Presentation on theme: "Addressing Trauma in Our Communities"— Presentation transcript:
1Addressing Trauma in Our Communities Matters of the Mind:Addressing Trauma in Our CommunitiesNancy C. Lee, M.D. Deputy Assistant Secretary for Health-Women’s Health Office on Women’s Health U.S. Department of Health and Human ServicesApril 22, 2013
2Functional Definition of Trauma Trauma occurs whenever an external threat overwhelms a person’s coping resources.
3What is Trauma? A Practical Definition Non-consensualVictim feels discomfort, fear, intimidatedBodily integrity, or that of someone else, is threatened
4Prevalence of Trauma in the U.S. Rape and Sexual Assault One out of 6 U.S. women has been the victim of an attempted or completed rape in her lifetime17.7 million U.S. women have been victims of attempted or completed rape.Source: RAINN
5Intimate Partner Violence 1 out of 3 women experience at least one physical assault by a partner.Men who have witnessed their parents' domestic violence are twice as likely to abuse their wives.Girls who have witnessed domestic violence are more likely to stay in an abusive relationship as an adult.More than 50% of batterers also abuse their children or their victim’s children.
6Prevalence of Trauma in the U.S. Childhood Sexual Abuse At least 2 of every 10 girls, and 1 of every 10 boys are sexually abused by the end of their 13th year.
7Prevalence of Trauma in the U.S. Very common that an individual will have exposure to multiple traumatic events during their lives
8Long Term Consequences Emotional Stress and Mental IllnessPhysical Illness, Disease and DisabilityHigh-Risk BehaviorsThe Impact of Trauma is Dramatically Underestimated
9The Adverse Childhood Experience (ACE) Study Study analyzing the relationship between multiple categories of childhood trauma (ACEs), and health and behaviors later in life among 17,000 adult patients.Collaboration between the CDC and Kaiser Permanente Health System.The Co-principal Investigators -Vincent J. Felitti, MD, Kaiser PermanenteRobert F. Anda, MD, CDCOver 17,000 Kaiser patients participated in routine health screening volunteered to participate in the study. Data continues to be collected and analyzed.Study reveals staggering proof of the health, social, and economic risks that result from childhood trauma.
10What is an ACE? Growing up experiencing any of the following conditions prior to age 18Physical abuseEmotional abuseSexual abusePhysical neglectAn alcohol or drug abuser in homeSomeone who is mentally ill or suicidal in homeMother is treated violentlyOne or no parents in homeAn incarcerated family member
11ACE Score Prevalence 0 33% 1 25% 2 15% 3 10% 4 6% 5+ 11%* %%%%%%**Women are 50% more likely to have a score >5.
12ACE Study FindingsAs the number of ACEs increase, the risk for health problems increase in a strong and graded fashion.
13ACE Study FindingsSuicide At least 2/3 of all attempted suicides can be attributed to adverse childhood experiences. Sexually Transmitted Diseases There is a 250% increased risk of having an STD between individuals with an ACE Score of 4 vs. an ACE Score of 0.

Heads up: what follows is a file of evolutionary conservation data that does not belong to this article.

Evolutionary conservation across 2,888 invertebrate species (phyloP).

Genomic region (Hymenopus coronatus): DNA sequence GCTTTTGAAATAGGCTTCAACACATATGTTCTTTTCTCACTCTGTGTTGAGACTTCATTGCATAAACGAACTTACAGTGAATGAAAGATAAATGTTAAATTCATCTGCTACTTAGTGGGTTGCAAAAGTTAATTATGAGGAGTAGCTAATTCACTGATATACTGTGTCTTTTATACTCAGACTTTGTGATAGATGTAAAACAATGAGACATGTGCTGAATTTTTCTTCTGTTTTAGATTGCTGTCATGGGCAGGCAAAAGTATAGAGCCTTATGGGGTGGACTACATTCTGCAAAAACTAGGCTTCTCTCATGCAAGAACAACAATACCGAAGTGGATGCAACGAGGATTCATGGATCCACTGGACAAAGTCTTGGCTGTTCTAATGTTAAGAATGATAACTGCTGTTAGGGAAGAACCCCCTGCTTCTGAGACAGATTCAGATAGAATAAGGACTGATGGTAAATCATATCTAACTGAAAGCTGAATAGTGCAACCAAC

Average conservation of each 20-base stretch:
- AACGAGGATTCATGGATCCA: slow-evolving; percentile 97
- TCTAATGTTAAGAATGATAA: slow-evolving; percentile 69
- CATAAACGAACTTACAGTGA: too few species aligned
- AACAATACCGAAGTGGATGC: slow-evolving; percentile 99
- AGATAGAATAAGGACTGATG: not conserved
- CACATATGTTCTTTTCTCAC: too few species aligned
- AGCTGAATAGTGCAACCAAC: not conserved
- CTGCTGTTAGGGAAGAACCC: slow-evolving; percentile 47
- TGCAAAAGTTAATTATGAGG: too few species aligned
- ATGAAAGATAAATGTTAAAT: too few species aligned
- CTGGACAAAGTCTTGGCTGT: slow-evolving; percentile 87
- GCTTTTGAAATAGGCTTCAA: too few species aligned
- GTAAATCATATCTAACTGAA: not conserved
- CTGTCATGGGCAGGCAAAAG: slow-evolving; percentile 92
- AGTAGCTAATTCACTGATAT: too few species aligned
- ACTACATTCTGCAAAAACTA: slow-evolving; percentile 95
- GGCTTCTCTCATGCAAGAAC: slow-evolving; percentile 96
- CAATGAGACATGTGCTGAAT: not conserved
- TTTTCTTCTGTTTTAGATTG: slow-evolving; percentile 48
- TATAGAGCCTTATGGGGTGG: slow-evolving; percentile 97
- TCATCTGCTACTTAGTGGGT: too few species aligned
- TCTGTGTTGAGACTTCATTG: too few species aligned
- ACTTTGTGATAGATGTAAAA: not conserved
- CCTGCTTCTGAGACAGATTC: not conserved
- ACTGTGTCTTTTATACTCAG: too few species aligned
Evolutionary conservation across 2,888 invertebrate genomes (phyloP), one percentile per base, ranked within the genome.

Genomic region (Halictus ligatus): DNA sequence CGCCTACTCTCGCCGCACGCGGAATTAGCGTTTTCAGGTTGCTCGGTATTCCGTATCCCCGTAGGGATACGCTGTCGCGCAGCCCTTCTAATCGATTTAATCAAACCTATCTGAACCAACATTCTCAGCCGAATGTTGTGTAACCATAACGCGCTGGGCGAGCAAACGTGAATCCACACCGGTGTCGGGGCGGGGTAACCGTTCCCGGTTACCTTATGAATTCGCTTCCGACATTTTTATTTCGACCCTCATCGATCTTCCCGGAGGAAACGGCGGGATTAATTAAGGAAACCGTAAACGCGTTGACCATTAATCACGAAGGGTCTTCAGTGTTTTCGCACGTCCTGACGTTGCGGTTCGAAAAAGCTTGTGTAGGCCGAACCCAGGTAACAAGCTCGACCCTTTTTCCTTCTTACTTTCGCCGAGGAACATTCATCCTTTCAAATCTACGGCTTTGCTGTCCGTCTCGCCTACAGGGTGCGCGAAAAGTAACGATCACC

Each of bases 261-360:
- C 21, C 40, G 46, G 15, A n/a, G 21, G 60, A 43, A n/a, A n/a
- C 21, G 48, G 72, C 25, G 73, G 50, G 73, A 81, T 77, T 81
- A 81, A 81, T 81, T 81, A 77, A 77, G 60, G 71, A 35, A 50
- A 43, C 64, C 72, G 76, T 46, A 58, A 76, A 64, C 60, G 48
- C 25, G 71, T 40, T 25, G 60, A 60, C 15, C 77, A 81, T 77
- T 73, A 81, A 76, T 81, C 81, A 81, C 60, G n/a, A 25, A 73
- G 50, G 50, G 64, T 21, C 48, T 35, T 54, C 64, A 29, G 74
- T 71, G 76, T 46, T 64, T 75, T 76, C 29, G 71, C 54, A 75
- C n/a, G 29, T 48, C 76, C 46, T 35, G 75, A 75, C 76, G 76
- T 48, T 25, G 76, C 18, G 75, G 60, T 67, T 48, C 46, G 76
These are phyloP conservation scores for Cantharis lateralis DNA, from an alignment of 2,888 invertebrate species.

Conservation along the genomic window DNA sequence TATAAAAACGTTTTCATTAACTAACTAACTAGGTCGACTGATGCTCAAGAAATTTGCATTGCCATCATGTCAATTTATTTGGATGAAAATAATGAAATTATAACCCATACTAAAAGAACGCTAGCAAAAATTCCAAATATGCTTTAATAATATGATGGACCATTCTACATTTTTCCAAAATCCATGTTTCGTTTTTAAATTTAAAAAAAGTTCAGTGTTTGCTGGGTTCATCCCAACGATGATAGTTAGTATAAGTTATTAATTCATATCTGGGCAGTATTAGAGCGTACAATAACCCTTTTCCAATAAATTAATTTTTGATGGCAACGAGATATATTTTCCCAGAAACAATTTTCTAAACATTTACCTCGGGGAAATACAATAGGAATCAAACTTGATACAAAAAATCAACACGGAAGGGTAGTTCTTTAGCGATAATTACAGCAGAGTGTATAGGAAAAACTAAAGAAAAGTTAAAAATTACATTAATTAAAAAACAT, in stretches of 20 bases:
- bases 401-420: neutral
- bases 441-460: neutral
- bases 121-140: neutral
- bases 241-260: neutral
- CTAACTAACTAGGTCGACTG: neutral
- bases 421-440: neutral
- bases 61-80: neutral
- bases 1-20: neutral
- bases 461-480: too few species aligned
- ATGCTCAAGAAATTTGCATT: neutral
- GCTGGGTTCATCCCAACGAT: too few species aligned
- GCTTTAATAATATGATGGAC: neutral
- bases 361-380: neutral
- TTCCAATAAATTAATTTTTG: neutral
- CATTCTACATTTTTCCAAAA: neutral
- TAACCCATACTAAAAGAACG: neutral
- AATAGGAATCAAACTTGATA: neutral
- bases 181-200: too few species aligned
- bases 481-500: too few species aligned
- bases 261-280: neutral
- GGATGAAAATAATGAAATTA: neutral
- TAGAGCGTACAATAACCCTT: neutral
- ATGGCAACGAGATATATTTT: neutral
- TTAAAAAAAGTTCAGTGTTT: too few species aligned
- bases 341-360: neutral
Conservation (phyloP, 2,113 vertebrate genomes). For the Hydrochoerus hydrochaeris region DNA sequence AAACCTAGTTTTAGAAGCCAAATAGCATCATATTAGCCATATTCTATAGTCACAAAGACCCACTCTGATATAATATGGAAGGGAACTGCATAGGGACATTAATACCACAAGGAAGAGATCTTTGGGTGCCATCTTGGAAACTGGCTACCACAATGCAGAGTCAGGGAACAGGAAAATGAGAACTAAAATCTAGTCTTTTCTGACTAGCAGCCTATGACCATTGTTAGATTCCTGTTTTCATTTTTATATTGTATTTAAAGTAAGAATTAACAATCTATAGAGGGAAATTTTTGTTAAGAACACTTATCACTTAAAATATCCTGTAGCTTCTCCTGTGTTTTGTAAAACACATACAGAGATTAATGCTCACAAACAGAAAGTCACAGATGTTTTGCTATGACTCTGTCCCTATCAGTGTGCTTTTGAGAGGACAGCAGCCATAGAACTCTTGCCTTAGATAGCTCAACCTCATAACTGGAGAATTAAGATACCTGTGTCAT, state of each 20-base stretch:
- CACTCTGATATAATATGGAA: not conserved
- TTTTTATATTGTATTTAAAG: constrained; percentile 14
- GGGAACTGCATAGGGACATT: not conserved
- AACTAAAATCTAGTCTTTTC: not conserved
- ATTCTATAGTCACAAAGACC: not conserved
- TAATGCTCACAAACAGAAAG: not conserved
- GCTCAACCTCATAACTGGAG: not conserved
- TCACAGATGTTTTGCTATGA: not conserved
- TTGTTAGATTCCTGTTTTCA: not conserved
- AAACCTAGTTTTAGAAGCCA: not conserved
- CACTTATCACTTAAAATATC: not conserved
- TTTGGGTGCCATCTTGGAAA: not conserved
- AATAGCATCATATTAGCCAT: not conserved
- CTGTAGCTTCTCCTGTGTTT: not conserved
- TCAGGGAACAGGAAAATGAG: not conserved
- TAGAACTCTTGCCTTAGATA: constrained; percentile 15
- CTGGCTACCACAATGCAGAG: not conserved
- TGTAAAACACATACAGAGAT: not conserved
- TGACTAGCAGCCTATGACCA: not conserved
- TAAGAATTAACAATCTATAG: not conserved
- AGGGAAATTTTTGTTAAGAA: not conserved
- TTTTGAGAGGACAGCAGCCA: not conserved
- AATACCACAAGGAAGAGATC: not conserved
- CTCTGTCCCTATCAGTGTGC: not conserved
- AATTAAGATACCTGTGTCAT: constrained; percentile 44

14ACE Study Findings An Individual with an ACE Score of 4 is: Chronic lung disease260% more likely than someone with an ACE Score of 0.Depression460% more likely to than someone with an ACE Score of 0.
15ACE Study Findings IV Drug Use The relationship of ACE to IV drug use is particularly striking.A man with an ACE score of 6+ has a 4600% increased risk of becoming an IV drug user.
16In Summary, the ACE Study indicates… ACEs are basic and long lasting determinants of: health risk behaviorsmental illnesssocial malfunctiondiseasedisabilitydeathhealthcare costs
17Secondary Victimization Also referred to as “Retraumatization” Victimization which occurs, not as a direct result of the traumatic event, but through the response of institutions and individuals to the victim
18Examples Dental settings Ob-Gyn The supine positionCan’t speakOb-GynPelvic examBreast examsSo what can be done to prevent Retraumatization?
19Trauma-informed Care Take the trauma into account Avoid triggering trauma reactionsAdjust the behavior of providers to support the individual’s coping capacityThis will allow survivors to access and benefit from servicesServices that are provided for issues other than trauma but require knowledge about the impact of trauma to improve effectivenessEvery part of an agency or institution from front desk staff, administrators, to care providers:Understand the effects of exposure to traumatic eventsSensitively interact with trauma survivorsPrevent re-traumatizingEngage in trauma screening as appropriate
20Trauma-Informed Care Paradigm shift from… What’s wrong with you? to What happened to you?
21Keep in MindYou are likely to encounter survivors of trauma who do not discloseNot all survivors are psychologically ready to discuss their experiences
22Summary Traumatic events are prevalent in our society Trauma has negative physical, psychological and behavioral consequencesSurvivors may experience “secondary victimization” when they seek helpYou can help reduce some of these problems through trauma-informed practices
23Substance Abuse Mental Health Services Administration (SAMHSA) SAMHSA's National Center for Trauma- Informed Care provides technical assistance to build awareness and promote implementation of trauma-informed practices.
24Webinar Series provided by the Office on Women’s Health, in partnership with SAMHSATo Register for our upcoming webinars:https://services.choruscall.com/links/womenshealth.html